Horse crazy after all these years

I was horse crazy as a kid. I collected statues of horses, books about horses, stuffed animals that were horses and even had a blanket with a horse head on it. Like many little girls who long for a horse, I never got one. We lived in town, end of dream.

As the years went on, I developed other interests but somehow horses were always on my mind. To my delight, when I married, and moved to Brookfield, I discovered that a neighbor was the descendent of one of the founders of a local saddle club.

Bonnie Hrybiniak can remember competing in a Brookfield Saddle Club show when she was only 5 years old. Her parents, aunts, uncles and cousins were all founders and active saddle club members. She has been kind enough to invite me to a few of their shows, and I can tell you everyone has a great time there.

The Brookfield Saddle Club was started just after World War II, by a group of friends who enjoyed trail riding. They began to have horse shows, initially holding them behind the old Brookfield High School as fundraisers to benefit the Methodist Church in Brookfield. They raised money to buy the church an organ and eventually raised enough money to build a Grange building and to help the Brookfield Fire Department.

The founder’s legacy lives on in Bonnie, her daughter Mindy, Mindy’s daughter Megan and daughter Sheila’s son Joe, who all participate in the Saddle Club and its events.

Over the years, the club has grown to approximately 50 members. They hold a number of shows throughout the year, including two ”fun shows.” Their regular shows can attract as many as 150 entrants from the tri-state area who compete in classes in the three types of riding: Hunter, Western, and saddle seat in this all breed show. The Brookfield show is accredited by the Interstate Horse Show Association.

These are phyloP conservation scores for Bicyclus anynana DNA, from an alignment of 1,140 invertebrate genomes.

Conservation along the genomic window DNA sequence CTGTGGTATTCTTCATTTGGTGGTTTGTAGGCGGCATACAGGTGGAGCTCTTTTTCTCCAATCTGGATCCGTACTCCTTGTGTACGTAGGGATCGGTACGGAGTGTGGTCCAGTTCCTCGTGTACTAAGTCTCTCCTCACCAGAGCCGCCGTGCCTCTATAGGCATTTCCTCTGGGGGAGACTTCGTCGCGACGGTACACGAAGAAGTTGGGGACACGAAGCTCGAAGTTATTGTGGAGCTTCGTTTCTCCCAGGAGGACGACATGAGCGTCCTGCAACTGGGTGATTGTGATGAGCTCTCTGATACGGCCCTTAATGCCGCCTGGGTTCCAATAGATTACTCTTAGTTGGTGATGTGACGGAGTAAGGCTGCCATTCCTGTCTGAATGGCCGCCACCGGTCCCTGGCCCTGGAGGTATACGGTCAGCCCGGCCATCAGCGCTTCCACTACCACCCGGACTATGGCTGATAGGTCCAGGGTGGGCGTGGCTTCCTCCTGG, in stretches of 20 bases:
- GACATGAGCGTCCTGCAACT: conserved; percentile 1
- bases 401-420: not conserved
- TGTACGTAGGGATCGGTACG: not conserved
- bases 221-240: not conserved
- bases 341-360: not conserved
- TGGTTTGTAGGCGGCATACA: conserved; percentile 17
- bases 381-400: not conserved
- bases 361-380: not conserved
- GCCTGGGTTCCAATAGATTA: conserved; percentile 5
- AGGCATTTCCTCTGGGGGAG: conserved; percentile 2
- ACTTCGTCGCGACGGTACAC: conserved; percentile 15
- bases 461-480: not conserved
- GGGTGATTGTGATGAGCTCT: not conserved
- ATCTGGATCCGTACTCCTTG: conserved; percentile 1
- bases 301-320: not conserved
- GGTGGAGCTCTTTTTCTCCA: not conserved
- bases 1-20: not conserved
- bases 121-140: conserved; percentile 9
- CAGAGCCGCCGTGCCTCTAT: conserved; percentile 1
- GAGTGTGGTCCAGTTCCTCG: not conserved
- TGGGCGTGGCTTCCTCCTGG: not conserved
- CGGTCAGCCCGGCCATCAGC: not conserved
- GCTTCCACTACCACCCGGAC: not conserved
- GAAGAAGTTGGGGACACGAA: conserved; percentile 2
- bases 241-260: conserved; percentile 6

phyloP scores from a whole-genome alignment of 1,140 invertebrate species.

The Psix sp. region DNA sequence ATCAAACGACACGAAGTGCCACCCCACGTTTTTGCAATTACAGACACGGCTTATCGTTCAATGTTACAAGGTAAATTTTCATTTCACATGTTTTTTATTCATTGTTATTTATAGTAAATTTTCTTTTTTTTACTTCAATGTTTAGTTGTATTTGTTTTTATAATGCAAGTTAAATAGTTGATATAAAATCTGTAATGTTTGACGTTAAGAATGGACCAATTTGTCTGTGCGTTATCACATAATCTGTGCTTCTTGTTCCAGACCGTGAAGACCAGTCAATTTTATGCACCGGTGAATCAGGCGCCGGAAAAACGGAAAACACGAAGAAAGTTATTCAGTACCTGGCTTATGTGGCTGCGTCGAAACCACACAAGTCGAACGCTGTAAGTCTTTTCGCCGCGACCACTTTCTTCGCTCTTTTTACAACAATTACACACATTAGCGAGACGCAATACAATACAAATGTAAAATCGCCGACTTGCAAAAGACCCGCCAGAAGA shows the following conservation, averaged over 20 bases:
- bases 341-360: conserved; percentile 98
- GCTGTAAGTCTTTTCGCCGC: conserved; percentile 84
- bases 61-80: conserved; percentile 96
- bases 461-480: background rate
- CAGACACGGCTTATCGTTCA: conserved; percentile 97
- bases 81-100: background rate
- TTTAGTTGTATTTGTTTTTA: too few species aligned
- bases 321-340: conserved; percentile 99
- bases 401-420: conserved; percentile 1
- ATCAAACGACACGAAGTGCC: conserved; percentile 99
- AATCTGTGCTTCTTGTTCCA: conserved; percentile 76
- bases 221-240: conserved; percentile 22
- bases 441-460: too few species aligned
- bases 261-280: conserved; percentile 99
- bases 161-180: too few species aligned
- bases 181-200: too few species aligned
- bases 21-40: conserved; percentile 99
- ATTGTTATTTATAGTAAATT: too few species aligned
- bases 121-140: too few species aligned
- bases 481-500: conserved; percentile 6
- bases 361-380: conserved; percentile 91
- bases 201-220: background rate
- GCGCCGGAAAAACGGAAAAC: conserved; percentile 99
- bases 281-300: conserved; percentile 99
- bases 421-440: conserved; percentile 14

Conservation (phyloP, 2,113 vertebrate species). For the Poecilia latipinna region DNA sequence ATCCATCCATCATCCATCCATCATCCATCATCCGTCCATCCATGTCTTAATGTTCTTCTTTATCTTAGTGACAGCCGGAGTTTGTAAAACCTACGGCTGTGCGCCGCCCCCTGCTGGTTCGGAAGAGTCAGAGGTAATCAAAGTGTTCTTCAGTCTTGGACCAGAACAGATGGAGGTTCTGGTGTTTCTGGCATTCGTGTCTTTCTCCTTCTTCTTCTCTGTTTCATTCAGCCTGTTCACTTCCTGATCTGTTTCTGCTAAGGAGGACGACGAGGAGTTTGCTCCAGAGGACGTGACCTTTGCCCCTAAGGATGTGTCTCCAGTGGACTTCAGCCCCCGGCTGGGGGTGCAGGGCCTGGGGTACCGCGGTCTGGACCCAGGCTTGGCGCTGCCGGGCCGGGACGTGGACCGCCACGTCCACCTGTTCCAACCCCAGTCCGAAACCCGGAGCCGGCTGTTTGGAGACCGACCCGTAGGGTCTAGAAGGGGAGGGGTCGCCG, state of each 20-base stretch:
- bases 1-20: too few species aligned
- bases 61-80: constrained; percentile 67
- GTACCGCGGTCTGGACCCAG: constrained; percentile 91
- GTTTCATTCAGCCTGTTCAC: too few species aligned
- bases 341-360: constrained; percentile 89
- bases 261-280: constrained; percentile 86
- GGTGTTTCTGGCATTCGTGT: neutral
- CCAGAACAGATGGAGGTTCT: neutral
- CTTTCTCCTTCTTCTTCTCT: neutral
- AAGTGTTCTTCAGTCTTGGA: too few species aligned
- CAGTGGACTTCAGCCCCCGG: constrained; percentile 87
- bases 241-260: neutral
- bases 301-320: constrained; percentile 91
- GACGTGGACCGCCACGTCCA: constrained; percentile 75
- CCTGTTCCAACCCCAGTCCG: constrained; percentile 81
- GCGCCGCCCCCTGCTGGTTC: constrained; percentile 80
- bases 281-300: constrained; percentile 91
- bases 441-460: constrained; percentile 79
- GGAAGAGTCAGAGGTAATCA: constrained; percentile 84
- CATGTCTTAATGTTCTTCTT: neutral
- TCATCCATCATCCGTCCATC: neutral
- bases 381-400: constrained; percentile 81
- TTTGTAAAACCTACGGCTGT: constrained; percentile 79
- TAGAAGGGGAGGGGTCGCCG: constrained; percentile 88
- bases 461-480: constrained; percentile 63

This year’s regularly scheduled Brookfield Saddle Club shows are scheduled for June 1 and Aug. 18. ”The existing membership is quite enthusiastic about putting on four shows this year, although it will be a lot of work,” Bonnie said. ”We have a new President, Connie Swartz, and we are looking forward to a great year!”

For the fun shows, entrants compete in such riotous events as the egg and spoon race where contestants ride holding an egg on the spoon along a given course and the first one back wins. There is also a boot race. Riders deposit their boots and a pile at the end of the ring, race back and mount their horses, race to the pile of boots, jump off their horses, identify their boots, put their boots on, jump back on their horses and race to the finish.

The fun shows also give amateurs a chance to compete with their horses without the stress of being judged in an ”official” class. There are no restrictions on entrant dress, horse equipment and for one dollar you can compete with your horse for a ribbon. Some of these classes include lead line classes, walk and trot classes for ponies and horses, and bareback riding.

All of the shows are run by volunteers from the club. When I came to one of their shows, I was recruited to be in charge of opening the gate when the horses exit the ring, a small but important job.

A group known as Charlie’s Angels, from the United Methodist Church, will be at the Aug. 18 show, the biggest of the Saddle Club’s calendar. They provide homemade pies and sandwiches or hot dogs from a booth on the show grounds. I can personally attest to the wonderful pies.

The ”fun shows” are scheduled for June 2 and Oct. 12. Admission is free to spectators for all shows, and it is a day of family fun for everyone, especially horse crazy kids like me.

For more information, email or call 724-662-2961. Perhaps you could volunteer.

O’Connor is a Brookfield resident.